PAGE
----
National: Senate Approves Law against Torture


On April 25th, the Senate unanimously approved the Law against Torture initiatve and sent the document to the Federal Executive for its promulgation. This legislation was under discussion for almost a year in the Chamber of Deputies, while “from December 1st, 2006 to December 31st, 2014, the National Human Rights Commission received 104 complaints and issued 79 recommendations on the subject of torture. This is compounded by the 4,440 complaints filed before the agency by the commission on cruel, inhuman and degrading treatment in the same period, of which, 1,000 correspond to cases related to the Army and Navy. According to figures obtained by the Mexican Commission for the Defense and Promotion of Human Rights, the Attorney General’s Office received 4,555 complaints of torture, and reported that only 1,884 cases are under investigation. Of these, only 11 were recorded, and only five sentences for this crime are known in the period referred to.”

This general law is intended to enable the prevention, investigation and punishment of torture and other cruel, inhuman or degrading treatment or punishment. In the case of committing the crime of torture, in order to “obtain information or confession, for purposes of criminal investigation, as an intimidating means, as personal punishment or as a means of coercion, causing pain or suffering to another person”, a penalty of ten to 20 years imprisonment, as well as 500 to 1,000 days of a minimum wage penalty, for the public servant who incurs such a crime. When the victim of torture is a child, girl or teenager, the sentence will be increased to 30 years in prison. The same shall apply if a pregnant woman, a person with a disability, or an older adult is subjected to any form of sexual violence, if the person has the status of migrant, Afro-descendant or belongs to an indigenous community.

The law also proposes “to apply the same sanctions to hierarchical superiors, accomplices and collaborators in acts of torture and as a temporary measure the removal of public officials appointed or investigated for this crime is foreseen, with the aim of not obstructing the investigation against him.”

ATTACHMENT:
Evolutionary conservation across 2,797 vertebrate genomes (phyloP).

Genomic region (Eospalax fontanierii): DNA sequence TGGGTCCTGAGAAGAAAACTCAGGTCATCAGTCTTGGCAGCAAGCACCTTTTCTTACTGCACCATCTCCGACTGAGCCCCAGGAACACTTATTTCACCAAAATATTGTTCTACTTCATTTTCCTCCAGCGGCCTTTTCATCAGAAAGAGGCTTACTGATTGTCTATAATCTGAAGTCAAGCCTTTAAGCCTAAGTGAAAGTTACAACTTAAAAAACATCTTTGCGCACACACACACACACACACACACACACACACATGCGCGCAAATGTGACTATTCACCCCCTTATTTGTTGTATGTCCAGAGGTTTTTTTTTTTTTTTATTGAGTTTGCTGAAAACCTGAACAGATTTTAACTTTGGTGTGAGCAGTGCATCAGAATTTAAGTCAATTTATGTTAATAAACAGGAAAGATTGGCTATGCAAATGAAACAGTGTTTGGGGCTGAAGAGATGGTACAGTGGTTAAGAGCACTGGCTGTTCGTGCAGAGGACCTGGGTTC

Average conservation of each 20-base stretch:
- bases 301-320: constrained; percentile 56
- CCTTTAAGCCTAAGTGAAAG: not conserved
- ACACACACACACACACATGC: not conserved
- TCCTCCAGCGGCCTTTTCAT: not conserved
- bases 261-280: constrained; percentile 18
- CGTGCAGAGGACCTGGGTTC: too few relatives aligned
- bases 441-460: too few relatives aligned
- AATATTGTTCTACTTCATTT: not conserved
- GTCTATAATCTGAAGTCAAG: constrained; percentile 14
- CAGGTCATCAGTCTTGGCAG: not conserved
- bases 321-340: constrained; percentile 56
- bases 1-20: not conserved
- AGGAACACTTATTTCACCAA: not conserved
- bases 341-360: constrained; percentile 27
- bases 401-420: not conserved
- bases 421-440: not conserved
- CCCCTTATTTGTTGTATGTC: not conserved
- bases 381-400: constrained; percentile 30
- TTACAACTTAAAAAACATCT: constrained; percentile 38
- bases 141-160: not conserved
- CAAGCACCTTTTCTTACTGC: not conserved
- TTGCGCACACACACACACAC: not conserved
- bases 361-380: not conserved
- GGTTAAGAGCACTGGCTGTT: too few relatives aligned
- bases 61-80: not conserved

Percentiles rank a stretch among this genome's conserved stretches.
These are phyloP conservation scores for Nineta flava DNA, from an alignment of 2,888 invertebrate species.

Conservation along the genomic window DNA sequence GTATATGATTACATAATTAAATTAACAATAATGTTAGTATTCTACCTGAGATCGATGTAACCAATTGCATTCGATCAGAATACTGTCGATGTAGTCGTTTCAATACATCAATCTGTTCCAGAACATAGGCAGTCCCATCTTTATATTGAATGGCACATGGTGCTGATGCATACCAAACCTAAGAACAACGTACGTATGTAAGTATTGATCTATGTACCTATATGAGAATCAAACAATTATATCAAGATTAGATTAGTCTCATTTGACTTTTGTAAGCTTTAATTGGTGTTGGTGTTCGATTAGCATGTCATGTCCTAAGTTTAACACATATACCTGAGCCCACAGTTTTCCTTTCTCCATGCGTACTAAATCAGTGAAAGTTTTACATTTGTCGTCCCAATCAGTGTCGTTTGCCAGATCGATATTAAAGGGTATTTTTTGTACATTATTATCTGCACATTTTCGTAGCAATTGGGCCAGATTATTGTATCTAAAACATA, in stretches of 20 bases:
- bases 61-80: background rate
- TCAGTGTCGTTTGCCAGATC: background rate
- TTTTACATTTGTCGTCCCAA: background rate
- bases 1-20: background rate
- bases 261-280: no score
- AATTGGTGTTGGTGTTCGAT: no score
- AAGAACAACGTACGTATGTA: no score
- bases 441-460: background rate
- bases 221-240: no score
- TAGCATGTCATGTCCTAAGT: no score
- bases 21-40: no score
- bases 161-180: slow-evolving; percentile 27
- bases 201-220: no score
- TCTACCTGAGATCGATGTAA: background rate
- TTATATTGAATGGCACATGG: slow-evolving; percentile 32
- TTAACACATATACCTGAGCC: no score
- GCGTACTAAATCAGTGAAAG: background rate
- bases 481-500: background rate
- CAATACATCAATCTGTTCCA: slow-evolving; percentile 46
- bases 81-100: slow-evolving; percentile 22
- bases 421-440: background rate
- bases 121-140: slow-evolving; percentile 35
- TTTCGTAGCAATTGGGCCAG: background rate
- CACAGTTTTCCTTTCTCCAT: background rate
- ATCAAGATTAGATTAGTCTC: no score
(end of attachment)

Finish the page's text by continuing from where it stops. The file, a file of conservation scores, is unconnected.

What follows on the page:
The Mexico Office of the United Nations High Commissioner for Human Rights celebrated the approved law given that it completely forbids torture, “punishes the behavior throughout the country under the same definition in accordance with international treaties, excludes evidence obtained through torture and other violations of human rights and establishes clear rules to combat impunity. It also considered that another step forward in the legislation is that it “distributes powers among the three levels of government, creates a national registry of cases of torture and includes measures for the assistance, care and reparation of victims.”

For its part, Amnesty International said it represents a step forward in addressing the human rights crisis prevailing in the country, but that “unless the Mexican authorities make a real effort to guarantee the trial of all those responsible for the thousands of cases of torture reported every year throughout the country, this law will be nothing more than words on paper. We should not allow this to continue.”

 For more information in Spanish:

Por unanimidad, aprueba el Senado Ley contra la Tortura (La Jornada, a 27 de abril de 2017)

Aprueba Senado ley contra tortura: penas de hasta 30 años (Aristegui Noticias, a 26 de abril de 2017)

Senado aprueba por unanimidad ley para prevenir, investigar y sancionar la tortura (Proceso, 26 de abril de 2017)

Y ONU-DH urge a Peña Nieto promulgarla (Proceso, 26 de abril de 2017)

‘Un paso adelante’, nueva ley contra la tortura en México: AI (MVS, 26 de abril de 2017)

La ONU-DH felicita al Congreso de la Unión por la aprobación de la ley general de tortura (La Oficina en México del Alto Comisionado de las Naciones Unidas para los Derechos Humanos (ONU-DH), a 26 de abril de 2017)

Sociedad civil insta al Senado a aprobar Ley General contra la Tortura esta semana (Tlachinollan, a 24 de abril de 2017)

Ley general contra la tortura (La Jornada, a 6 de febrero de 2016)

For more information from SIPAZ:

Nacional: Dudas de organismos de la sociedad civil por la iniciativa de Ley contra la Tortura (9 de febrero de 2016)

Nacional: Organizaciones sociales se pronuncian sobre ley de tortura (31 de mayo de 2016)

Nacional/Internacional : « la tortura y los malos tratos siguen siendo generalizados en México» Juan E. Mendez (7 de marzo de 2017)


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